The requirements of specific job profiles are in a state of flux. What can be done to ensure that employees see continuing education not only as an unpleasant transition, but also as an opportunity to improve their own personal performance?
Initially, it is always up to the individual to decide whether or not to acquire new skills. Employees are enormously motivated, especially if there is a generally positive culture of innovation in a company. Generally speaking, organizations that are fundamentally eager to learn and develop always respond positively and appreciatively to an individual’s desire to expand qualifications and skills. Statements such as “We don’t have a budget for that” or “What do you want that for” are an absolute no-no.
Yet continuing education and qualification also make employees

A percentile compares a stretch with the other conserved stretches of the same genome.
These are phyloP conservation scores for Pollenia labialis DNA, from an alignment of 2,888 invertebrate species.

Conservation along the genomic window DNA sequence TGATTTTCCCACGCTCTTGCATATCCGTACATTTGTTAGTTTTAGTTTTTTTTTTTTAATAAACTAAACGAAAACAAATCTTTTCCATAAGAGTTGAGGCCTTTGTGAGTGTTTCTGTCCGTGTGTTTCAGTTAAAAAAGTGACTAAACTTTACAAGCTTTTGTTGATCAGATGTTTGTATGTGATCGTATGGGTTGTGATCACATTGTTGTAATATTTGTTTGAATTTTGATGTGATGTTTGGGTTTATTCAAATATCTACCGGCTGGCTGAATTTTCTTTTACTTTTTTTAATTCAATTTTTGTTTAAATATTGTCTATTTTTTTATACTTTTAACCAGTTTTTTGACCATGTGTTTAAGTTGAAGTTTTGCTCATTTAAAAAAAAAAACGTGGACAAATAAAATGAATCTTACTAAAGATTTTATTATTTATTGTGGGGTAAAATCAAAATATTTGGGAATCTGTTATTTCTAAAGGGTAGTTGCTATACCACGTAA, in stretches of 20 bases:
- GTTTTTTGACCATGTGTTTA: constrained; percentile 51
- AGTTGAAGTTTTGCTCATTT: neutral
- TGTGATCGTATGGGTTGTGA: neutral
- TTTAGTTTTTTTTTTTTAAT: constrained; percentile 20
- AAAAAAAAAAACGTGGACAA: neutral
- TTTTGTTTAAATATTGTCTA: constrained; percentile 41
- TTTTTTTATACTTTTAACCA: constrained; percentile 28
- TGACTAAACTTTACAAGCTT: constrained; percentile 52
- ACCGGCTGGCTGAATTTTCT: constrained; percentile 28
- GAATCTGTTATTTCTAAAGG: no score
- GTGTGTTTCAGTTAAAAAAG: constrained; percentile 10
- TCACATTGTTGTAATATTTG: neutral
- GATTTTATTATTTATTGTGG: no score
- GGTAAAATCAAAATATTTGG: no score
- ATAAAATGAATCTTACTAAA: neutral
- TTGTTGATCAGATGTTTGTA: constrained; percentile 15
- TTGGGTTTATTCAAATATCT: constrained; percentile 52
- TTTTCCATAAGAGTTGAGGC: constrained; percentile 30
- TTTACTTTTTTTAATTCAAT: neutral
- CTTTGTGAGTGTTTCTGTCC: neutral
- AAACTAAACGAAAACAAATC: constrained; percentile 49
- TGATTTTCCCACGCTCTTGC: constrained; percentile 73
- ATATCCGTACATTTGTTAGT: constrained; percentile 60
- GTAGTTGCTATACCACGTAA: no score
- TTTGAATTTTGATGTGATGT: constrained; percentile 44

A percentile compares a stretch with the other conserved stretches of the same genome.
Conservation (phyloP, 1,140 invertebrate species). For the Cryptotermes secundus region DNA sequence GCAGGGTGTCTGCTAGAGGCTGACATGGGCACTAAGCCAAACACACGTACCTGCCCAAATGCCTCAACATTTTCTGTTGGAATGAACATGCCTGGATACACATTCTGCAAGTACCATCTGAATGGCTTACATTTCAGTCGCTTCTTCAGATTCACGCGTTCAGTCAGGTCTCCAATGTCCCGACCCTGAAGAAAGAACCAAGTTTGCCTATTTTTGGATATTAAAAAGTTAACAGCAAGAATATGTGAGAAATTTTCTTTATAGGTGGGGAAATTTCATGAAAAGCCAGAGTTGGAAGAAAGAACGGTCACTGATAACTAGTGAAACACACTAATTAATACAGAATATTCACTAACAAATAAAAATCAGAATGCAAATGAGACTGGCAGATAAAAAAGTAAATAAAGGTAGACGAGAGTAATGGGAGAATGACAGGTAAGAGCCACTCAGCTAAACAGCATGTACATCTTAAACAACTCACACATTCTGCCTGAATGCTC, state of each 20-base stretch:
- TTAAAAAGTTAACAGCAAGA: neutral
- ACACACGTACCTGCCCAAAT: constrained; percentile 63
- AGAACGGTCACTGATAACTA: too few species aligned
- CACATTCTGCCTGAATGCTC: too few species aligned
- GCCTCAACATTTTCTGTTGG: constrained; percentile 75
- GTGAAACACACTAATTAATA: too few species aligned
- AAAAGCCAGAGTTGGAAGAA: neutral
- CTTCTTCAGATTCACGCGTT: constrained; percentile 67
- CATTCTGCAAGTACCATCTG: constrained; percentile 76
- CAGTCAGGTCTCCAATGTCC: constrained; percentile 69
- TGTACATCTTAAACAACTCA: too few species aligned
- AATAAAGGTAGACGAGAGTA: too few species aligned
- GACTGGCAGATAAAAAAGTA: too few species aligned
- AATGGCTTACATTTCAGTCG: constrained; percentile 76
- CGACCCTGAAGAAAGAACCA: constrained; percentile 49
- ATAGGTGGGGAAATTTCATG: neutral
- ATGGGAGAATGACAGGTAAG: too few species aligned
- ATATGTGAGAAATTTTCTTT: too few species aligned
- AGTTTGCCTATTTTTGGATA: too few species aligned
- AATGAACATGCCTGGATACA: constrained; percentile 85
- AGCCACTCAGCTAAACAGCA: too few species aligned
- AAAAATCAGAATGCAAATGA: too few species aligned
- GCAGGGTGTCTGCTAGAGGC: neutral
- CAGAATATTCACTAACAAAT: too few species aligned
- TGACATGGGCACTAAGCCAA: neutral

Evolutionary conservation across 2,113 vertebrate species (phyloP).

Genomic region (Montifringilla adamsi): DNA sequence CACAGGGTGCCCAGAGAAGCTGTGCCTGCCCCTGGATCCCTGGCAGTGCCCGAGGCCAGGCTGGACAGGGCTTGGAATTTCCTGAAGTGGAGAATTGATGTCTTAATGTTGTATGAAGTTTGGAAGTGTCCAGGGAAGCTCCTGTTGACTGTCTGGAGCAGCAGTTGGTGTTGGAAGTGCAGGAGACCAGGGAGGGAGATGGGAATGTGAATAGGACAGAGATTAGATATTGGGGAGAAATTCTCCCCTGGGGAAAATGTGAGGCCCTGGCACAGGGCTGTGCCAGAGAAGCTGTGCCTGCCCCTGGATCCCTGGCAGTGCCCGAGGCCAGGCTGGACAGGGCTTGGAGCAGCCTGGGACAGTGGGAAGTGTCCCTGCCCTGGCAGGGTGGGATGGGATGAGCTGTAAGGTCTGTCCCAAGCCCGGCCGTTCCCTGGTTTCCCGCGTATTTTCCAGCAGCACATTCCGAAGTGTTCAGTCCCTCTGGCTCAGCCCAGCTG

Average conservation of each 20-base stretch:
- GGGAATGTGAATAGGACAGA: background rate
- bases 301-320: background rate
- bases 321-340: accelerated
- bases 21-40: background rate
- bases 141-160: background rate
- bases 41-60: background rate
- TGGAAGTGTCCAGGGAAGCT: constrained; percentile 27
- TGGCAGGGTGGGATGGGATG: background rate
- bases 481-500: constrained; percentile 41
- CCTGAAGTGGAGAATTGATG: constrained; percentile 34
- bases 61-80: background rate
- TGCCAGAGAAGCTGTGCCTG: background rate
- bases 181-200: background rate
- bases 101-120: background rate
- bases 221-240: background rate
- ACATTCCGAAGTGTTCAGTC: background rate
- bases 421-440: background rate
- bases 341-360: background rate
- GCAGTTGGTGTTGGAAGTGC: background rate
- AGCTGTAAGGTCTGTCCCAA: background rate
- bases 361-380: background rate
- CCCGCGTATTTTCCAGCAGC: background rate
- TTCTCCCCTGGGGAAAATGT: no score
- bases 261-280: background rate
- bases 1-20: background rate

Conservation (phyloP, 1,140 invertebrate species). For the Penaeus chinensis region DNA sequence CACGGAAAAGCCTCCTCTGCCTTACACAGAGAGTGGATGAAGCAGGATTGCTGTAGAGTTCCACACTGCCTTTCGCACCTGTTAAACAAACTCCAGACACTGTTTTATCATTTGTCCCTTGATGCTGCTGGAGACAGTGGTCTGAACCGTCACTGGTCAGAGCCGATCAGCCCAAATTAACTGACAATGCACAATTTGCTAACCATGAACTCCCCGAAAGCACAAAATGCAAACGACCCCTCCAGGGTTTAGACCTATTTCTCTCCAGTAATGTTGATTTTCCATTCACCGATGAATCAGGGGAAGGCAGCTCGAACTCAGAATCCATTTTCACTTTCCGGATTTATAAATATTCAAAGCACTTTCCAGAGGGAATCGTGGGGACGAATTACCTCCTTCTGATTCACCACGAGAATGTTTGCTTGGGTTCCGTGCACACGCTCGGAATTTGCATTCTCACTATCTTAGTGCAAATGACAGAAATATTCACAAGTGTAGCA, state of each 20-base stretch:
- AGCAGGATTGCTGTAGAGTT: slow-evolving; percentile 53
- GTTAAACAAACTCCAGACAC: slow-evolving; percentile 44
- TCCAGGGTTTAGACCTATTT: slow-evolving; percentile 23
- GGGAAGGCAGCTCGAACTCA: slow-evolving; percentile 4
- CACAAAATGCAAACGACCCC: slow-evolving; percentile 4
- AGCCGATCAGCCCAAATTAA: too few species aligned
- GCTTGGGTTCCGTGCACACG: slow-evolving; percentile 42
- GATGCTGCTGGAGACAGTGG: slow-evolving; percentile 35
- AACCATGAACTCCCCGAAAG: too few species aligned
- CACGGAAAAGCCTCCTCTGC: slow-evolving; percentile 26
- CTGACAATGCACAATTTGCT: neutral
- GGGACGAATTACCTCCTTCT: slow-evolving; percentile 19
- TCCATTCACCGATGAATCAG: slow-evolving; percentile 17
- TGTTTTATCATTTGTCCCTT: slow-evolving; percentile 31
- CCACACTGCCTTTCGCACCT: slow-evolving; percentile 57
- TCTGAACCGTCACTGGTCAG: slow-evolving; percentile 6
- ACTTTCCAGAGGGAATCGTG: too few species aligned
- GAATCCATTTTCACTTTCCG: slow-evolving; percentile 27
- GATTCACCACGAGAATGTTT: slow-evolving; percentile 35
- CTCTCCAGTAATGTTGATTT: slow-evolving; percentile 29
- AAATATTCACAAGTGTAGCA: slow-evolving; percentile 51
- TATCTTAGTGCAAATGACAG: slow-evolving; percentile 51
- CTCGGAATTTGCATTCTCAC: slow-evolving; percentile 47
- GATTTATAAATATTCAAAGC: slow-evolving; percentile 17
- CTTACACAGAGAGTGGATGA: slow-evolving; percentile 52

interesting for the competition. How do companies manage to retain high performers in the long term?
Qualified specialists are quite aware of their value these days. While a few years ago companies were willing to let them go, now they are depending on them to stay. They do this by responding to their needs as personally as possible, offering interesting career and development opportunities, and guaranteeing a good work-life balance by means of flexible working time models.
Basic knowledge on demand
This form of learning training describes short, entertaining learning units in the form of short videos, articles, audio, and practical activities that can be completed easily in a lunch break or on the way to work. Microtraining enables learners to advance at their own pace. Interactive elements such as gamification increase the processing depth and motivation to learn. This type of training is especially suitable i methodological instructions (“recipes”) or basic and method knowledge should be communicated or refreshed ondemand.